The Cat woke up in her tree and took a long stretch before looking around. The sun rose over there and that was right. Birds, delicious birds, flew over there, and that was right. The Dog was sniffing under her tree, and that was wrong.
She sat on her branch and cleaned first her paws and then used her paws to clean her face. She looked again. Yes, he was still there, snuffling and whuffling like a dog-shaped vacuum cleaner. She shuddered to think of it. And so she washed some more.
Finally, the Dog did not seem to be going away so she jumped down to a lower branch and inquired politely, “What are you doing?” She didn’t expect any sort of sensible cat-type answer but some kind of doggy nonsense.
The Dog looked around to see who had spoken but didn’t see anyone so went back to his snuffles and whuffles.
The Cat snickered on her perch. One of the most delicious things about dogs was most of them never learned to look up. “Up here,” she said, smiling with a purr. “I’m talking to you.”
The Dog sat down and looked up. “A cat!” he said. “You’re a cat!”
“Yes,” said the Cat. “And I was asking–”
“A cat!” exclaimed the dog. He stood up. “You’re a cat!”
“Yes, said the Cat. “I–”
“A cat!” shouted the dog. “You’re a cat up inna tree!” He ran in circles, excited by this discovery apparently.
“Yes,” said the Cat. She twitched her tail and reminded herself to be patient.
After a while, the Dog calmed down and said, “Hello, cat-up-inna-tree.” He smiled with a wag.
“Yes, said the Cat. Contrary animals, dogs are, she thought. “What are you doing so industriously whuffling and snuffling under my tree?”
“Your tree?” said the dog. “Did you mark it as yours? I didn’t smell any marks with your name on it.”
“Um,” admitted the Cat. “I’ll take care of that later, after you leave but yes this is my tree.”
“Okay,” said the Dog, “but you really ought to mark things that are yours so that, you know, other people can tell.”
“Yes,” said the Cat.
The Dog stood up, wagging his tail like a small dog-shaped reciprocating fan. “I can show you how to do it and we can go around the neighborhood and mark things as ours!”
“Uh, no,” said the Cat. “I just want to know what you’re doing sniffing around my tree so busily this morning.”
“Oh,” said the Dog, sitting down again so he could more easily look up. “It’s a long story.”
The Cat yawned. “Well, in that case–”
“I could tell you all about it,” said the Dog.
“Don’t bother,” said the Cat, tail twitching. “I’m curious but not that curious.”
“Last night,” said the Dog, “we had a party at our place.”
“Mm,” said the Cat, not hiding a yawn. The Dog lived in the house on the front end of the Cat’s property where a fence marked off the Dog’s territory and kept little people from falling into the swimming pool.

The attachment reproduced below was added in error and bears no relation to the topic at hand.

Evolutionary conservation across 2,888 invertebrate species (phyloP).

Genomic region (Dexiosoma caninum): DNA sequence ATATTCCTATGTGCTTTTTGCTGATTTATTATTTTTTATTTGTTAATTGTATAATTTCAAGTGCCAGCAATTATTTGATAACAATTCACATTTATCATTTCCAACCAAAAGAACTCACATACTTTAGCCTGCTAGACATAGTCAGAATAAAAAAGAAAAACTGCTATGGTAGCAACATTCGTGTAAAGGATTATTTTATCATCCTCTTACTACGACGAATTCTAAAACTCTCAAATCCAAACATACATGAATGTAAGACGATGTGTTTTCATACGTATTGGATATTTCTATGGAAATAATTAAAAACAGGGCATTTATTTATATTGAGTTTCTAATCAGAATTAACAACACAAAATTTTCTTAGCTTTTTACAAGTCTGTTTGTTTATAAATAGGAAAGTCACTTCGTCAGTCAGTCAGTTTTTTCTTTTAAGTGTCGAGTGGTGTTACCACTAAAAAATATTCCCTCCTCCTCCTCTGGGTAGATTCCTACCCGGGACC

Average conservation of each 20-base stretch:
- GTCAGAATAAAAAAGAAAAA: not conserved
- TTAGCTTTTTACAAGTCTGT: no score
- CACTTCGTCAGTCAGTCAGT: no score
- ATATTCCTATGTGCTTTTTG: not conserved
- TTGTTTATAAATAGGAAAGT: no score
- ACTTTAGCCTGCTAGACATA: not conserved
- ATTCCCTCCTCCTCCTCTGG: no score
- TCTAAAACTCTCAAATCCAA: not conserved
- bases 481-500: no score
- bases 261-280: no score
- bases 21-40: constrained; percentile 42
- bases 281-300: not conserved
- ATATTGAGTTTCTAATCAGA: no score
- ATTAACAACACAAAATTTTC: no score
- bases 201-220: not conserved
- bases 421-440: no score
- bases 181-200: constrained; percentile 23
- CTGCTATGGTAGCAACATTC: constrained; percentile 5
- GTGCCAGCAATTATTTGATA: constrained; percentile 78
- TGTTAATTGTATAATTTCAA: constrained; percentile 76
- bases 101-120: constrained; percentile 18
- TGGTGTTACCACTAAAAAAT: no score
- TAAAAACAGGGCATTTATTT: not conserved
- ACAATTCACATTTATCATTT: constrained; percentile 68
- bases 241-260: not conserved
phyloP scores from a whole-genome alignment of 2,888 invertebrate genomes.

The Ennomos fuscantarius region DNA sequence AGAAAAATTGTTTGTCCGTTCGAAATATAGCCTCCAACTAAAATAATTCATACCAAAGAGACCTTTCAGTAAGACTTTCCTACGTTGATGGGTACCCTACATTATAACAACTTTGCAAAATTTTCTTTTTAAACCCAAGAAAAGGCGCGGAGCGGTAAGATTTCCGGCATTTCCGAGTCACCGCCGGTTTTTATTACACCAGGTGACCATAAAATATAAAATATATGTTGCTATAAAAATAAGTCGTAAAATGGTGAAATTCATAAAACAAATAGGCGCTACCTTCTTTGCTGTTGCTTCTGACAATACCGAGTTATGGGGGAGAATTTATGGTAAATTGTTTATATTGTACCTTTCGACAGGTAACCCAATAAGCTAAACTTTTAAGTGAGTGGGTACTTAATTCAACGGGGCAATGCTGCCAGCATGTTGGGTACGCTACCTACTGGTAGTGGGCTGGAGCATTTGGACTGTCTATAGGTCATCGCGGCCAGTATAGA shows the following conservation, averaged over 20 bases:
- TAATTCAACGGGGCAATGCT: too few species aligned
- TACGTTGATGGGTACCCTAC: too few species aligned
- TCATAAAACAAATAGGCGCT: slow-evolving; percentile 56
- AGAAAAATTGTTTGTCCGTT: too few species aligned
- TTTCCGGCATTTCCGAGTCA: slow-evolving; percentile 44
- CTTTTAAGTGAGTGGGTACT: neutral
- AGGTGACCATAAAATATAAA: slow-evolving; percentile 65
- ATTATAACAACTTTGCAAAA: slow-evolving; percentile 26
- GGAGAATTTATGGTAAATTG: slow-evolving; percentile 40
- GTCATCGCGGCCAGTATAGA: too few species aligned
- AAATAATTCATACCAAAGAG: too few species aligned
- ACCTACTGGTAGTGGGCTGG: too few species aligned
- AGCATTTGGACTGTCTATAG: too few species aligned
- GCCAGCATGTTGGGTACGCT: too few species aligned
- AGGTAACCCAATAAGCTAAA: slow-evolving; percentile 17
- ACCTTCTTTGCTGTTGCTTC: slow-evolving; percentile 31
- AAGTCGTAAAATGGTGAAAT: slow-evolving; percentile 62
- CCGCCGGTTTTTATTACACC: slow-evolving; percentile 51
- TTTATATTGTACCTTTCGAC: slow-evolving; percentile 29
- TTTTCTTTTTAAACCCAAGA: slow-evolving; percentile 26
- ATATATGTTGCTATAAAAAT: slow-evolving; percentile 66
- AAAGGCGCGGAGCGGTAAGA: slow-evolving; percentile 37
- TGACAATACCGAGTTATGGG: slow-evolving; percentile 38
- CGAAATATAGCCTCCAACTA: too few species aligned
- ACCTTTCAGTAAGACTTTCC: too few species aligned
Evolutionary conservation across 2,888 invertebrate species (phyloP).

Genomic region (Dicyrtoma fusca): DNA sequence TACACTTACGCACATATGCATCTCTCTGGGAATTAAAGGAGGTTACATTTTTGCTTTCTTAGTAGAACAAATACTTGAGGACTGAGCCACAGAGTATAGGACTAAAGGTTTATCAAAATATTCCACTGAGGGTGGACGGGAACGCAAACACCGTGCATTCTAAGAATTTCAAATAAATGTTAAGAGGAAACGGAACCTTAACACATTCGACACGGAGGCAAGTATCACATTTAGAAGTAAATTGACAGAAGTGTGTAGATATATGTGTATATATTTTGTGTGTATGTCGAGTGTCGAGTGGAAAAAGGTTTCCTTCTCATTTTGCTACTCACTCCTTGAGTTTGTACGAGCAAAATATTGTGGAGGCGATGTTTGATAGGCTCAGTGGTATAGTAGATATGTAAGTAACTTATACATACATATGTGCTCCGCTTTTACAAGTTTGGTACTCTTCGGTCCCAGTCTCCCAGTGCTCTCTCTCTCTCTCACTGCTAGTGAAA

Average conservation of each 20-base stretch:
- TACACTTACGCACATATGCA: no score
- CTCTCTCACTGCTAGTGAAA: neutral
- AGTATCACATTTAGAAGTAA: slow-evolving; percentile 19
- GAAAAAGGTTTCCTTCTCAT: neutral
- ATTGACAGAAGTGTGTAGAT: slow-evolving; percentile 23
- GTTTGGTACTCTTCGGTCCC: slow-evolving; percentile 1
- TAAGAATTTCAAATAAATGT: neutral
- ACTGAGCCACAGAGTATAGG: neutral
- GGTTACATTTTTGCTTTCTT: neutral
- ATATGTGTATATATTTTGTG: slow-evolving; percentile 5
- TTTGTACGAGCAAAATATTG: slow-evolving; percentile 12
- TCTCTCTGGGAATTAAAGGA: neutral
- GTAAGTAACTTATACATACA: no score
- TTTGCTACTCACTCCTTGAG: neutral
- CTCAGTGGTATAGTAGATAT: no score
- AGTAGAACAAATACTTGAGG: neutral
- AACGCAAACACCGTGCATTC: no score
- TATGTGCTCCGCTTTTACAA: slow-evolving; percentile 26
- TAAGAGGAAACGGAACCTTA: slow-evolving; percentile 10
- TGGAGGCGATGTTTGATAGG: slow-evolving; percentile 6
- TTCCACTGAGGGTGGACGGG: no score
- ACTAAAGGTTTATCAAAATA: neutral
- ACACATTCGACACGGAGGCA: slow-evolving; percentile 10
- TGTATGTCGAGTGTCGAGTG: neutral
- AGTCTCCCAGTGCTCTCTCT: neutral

“A barbeque party, out by the pool, with a fire and meat burning and all kinds of wonderful things to eat,” said the Dog.
“Uh, huh,” said the Cat. She had attended a few such parties. Not too bad as long as you didn’t get your tail stepped on. “I was invited but I didn’t go.”
The Dog looked up, wagging his tail. “Next time, I’ll be sure not to invite you so I’ll know that you’ll be there.”
“Huh?” said the Cat. Was the Dog making a joke? Dogs are always funny, the Cat knew, but they don’t know how to tell a joke.
“Anyway,” said the Dog. “My master lost a contact lens at the party last night. I’m hunting it for him.” He got back to the business of sniffing every inch of the ground under the tree.
The Cat knew the Dog’s master, he was one of her slaves and sometimes left exceedingly tasty morsels for her on a shelf high enough that the Dog could not reach it. She looked at the house, at least three leaps, a bound and a scuttle away beyond the rosebush.
“Where did he lose this contact lens? Up by the house, near the pool?” asked the Cat.
“Yes,” said the Dog. “That wasn’t that long of a story after all, was it?” He wagged his tail like a dog-shaped Buddha if Buddha had a tail.
“Not nearly long enough,” said the Cat. “If your master lost his lens up there by the house, why are you hunting for it under my tree?”
The Dog sat down so he could look up again without straining his neck. “It’s clear that you’ve never tried to hunt for anything.”
The Cat twitched her tail. “I hunt birds. I’ve even made your master a present of a few I’ve caught.”
“Birds,” sniffed the Dog. “You wait till someone shoots one and then you go get it.”
“That’s not how I do it,” said the Cat.
“Well, I’m hunting a contact lens and no one is going to shoot one of them for me,” said the Dog.
The Cat paused to clean herself and so she would not spit angrily at the Dog. Finally, she asked. “So, if your master lost something down by the pool, why are you hunting for it up here under my tree?”
“Cats,” sniffed the Dog. “I’m hunting up here because you can’t smell anything next to a swimming pool except chlorine!”
Did I mention that the Dog was shaggy?